Last week I wrote a brief series on developing a Drupal-based progressive community blog platform. As a bit of background, Drupal is a leading open source content management system; at work, most of the websites I build use Drupal. In light of the vulnerabilities of the Soapblox platform, which hosts many local and some nationwide progressive blogs, it's become apparent that an open-source software packages, specifically tuned to the needs of progressive bloggers, would be a valuable asset.
The initial series last weekend got a fair amount of interest, but there was one theme that was fairly strong among the comments: Drupal is a great platform, but it's not user-friendly enough for most bloggers. There is, to be sure, some kernel of truth in that critique - Drupal is not that easy to use out-of-the-box. On the other hand, a savvy developer can turn Drupal into one of the most easy-to-use, powerful platforms for blogging around. If you have any doubts, I'd suggest you visit OnSugar and create a free account - the system is a hosted, Drupal-based blogging platform, and in my opinion it is at least as user-friendly as Wordpress, if not more so.
While I don't know if I'll ever be able to put together something as nice as OnSugar, I'd like to give it a shot. In the next few weeks, I hope to release a simple Drupal-based community blogging platform, which will include some (but not quite all) of the features many of us are already familiar with in most progressive community blogs. The platform will be released on drupal.org under the GNU General Public License, like all other Drupal contributions, so that others can download it and try it out. The hope is that this platform will improve over time, with the help of other progressive Drupal developers, progressive bloggers, readers, and anyone else who is interested. Below, I've outlined a prospective, best-case-scenario roadmap for this platform. I'd love to get feedback on this, so if you have critiques for the roadmap, if you'd like to help out - or if you're already working on a similar Drupal-based platform - please let me know!
by Shai Sachs, Sun Jan 11, 2009 at 11:17:07 AM EST
Yesterday's post on the next steps forward, in light of Soapblox's near-meltdown, generated some very interesting suggestions and questions, and even a bit of a good old-fashioned programming language holy war, in the comment thread. Alert reader Jon Pincus also pointed me to Pam Spaulding's very insightful thoughts about Soapblox. Pam gets right to the heart of the matter in pointing out that the issue underlying this meltdown is money, or lack thereof. Progressive bloggers aren't wealthy, and some of them failed to pay even Soapblox's reasonable monthly fees.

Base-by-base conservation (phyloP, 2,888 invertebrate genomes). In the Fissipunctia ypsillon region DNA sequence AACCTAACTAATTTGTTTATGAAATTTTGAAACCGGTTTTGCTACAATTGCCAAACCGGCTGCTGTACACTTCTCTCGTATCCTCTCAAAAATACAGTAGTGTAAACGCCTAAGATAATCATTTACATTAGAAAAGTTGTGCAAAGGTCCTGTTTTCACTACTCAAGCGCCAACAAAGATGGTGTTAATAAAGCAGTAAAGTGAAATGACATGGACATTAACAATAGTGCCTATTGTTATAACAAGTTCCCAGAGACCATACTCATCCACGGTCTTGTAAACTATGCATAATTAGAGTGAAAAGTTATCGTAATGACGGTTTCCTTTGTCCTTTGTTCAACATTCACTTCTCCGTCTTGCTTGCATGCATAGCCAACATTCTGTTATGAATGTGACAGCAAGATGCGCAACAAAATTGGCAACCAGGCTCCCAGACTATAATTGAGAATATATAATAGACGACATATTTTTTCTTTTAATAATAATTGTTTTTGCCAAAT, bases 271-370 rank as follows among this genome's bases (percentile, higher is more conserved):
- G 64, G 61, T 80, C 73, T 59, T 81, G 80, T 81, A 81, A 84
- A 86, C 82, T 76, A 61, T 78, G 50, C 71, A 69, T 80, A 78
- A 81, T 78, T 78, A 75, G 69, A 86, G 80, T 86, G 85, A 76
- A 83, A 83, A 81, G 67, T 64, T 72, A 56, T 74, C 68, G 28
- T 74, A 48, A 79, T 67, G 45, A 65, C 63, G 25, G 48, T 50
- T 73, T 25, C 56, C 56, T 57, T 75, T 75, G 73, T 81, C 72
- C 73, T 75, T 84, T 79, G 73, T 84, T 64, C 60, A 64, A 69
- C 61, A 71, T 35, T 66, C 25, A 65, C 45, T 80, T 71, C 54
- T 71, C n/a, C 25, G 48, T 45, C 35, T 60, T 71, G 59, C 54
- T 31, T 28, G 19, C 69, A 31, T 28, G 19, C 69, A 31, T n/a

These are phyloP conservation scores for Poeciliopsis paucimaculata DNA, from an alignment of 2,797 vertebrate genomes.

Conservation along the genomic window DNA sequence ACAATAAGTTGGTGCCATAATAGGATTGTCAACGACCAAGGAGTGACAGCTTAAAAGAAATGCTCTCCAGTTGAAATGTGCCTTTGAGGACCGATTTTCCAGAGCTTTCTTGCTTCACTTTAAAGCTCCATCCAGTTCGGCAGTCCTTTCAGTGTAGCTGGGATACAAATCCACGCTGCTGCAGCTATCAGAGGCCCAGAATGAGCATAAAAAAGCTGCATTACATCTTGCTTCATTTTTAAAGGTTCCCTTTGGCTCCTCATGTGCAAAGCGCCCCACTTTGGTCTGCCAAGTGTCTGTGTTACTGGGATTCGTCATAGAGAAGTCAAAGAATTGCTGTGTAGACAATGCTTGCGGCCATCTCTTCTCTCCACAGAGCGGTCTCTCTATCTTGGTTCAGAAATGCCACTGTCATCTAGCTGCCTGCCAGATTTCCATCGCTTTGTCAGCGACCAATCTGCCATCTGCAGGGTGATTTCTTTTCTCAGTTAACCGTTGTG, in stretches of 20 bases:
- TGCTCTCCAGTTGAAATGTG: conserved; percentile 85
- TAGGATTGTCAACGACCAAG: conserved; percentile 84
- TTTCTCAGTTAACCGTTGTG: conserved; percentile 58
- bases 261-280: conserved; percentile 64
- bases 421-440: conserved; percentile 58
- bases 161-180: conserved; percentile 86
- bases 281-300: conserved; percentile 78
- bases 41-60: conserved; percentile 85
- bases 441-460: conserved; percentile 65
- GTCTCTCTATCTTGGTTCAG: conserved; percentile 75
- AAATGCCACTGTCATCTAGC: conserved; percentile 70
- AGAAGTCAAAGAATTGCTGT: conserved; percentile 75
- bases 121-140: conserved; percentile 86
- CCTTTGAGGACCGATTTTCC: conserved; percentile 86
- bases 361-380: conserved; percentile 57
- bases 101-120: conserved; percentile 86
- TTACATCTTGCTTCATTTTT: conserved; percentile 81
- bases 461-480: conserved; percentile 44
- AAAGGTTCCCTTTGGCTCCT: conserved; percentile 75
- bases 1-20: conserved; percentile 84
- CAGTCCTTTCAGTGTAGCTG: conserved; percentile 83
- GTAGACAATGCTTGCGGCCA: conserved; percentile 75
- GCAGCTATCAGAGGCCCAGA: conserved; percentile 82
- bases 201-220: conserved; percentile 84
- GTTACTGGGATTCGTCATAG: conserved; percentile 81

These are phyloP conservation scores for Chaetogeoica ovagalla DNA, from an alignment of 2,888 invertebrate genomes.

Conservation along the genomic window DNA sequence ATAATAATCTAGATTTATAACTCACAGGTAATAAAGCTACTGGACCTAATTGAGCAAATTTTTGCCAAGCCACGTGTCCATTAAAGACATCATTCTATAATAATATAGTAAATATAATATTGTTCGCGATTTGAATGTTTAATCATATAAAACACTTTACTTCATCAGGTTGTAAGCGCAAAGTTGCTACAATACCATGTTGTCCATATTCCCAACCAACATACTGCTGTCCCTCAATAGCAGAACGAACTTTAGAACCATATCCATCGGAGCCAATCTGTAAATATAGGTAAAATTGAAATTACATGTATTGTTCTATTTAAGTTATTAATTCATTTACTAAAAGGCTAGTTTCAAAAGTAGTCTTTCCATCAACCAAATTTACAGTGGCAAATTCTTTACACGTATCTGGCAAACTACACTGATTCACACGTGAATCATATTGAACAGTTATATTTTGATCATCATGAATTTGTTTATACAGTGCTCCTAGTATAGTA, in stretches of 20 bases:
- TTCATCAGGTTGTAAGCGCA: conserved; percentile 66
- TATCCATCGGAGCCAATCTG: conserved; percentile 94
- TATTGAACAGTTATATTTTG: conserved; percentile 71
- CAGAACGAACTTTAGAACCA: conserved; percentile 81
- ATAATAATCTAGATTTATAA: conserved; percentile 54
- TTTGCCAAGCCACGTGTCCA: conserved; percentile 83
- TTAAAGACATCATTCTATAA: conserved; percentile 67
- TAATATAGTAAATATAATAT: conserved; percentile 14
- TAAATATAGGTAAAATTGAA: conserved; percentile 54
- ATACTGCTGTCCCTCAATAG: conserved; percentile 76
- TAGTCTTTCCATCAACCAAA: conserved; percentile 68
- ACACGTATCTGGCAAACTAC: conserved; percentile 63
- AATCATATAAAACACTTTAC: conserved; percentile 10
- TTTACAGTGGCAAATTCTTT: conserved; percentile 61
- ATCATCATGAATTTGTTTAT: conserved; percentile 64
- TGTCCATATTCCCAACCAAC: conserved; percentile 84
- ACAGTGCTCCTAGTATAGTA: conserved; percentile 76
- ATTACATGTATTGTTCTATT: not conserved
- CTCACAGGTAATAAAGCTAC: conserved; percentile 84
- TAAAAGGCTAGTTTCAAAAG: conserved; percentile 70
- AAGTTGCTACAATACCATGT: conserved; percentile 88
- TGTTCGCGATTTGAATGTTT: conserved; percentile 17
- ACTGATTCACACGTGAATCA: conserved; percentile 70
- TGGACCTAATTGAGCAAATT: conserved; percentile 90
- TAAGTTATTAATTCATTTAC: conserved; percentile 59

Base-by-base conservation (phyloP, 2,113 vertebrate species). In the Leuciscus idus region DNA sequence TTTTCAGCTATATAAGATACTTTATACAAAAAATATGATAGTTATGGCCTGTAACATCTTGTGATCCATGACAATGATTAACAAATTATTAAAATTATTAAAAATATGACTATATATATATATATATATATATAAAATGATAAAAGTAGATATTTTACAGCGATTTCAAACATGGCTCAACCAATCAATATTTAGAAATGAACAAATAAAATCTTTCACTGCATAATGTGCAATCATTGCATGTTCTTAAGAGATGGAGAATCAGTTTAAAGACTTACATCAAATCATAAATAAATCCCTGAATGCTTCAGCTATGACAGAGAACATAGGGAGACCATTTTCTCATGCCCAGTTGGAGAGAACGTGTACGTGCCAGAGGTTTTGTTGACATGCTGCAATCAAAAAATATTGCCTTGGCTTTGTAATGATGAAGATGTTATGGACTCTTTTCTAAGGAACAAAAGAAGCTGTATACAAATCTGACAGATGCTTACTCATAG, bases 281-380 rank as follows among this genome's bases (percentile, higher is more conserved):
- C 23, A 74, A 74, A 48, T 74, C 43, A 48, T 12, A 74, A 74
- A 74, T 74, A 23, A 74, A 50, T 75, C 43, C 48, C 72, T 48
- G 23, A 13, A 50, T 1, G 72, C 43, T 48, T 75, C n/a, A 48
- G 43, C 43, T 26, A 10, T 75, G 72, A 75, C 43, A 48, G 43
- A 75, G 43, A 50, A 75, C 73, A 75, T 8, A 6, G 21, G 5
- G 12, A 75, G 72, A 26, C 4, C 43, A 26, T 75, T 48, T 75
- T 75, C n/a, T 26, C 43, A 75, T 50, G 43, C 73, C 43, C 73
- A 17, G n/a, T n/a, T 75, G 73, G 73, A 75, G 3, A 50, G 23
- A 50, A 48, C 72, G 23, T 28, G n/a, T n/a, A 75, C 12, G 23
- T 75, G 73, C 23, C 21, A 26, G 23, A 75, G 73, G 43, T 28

I do not think there will ever be a single, ideal blogging platform for all progressive bloggers, for the simple reason that each blogger will make her own decisions about where and when to post. Soapblox may grow and thrive for a long time to come; I hope it does. But I would also like to see the development of an alternative system that is every bit as easy to work with, and every bit as cheap, as Soapblox, but with a stronger technological foundation. Ideally, I would like to see an alternative system that is more feature-rich, and capable of supporting the next wave of progressive organizing that is already beginning.
by Shai Sachs, Sat Jan 10, 2009 at 11:25:02 AM EST
This week Soapblox, the content management system and hosting platform of choice for many, many local progressive blogs, had a serious meltdown due to a massive hacker attack, and nearly collapsed. The attack on Soapblox immediately took down a huge chunk of the progressive blogosphere's infrastructure, and threatened catastrophe for the progressive movement, just as a new session of Congress and a new administration was getting started. The story was already covered ably at DailyKos, Open Left, and many other progressive blogs. The consensus that appears to have emerged after a fairly short but very wide-ranging discussion is: it may make sense to transition to another system eventually; for now there is no readily available alternative; Soapblox is a shoestring operation run by a good progressive; so progressives should chip in to save Soapblox.
More on the meltdown, and how we can use this crisis as an opportunity, across the flip!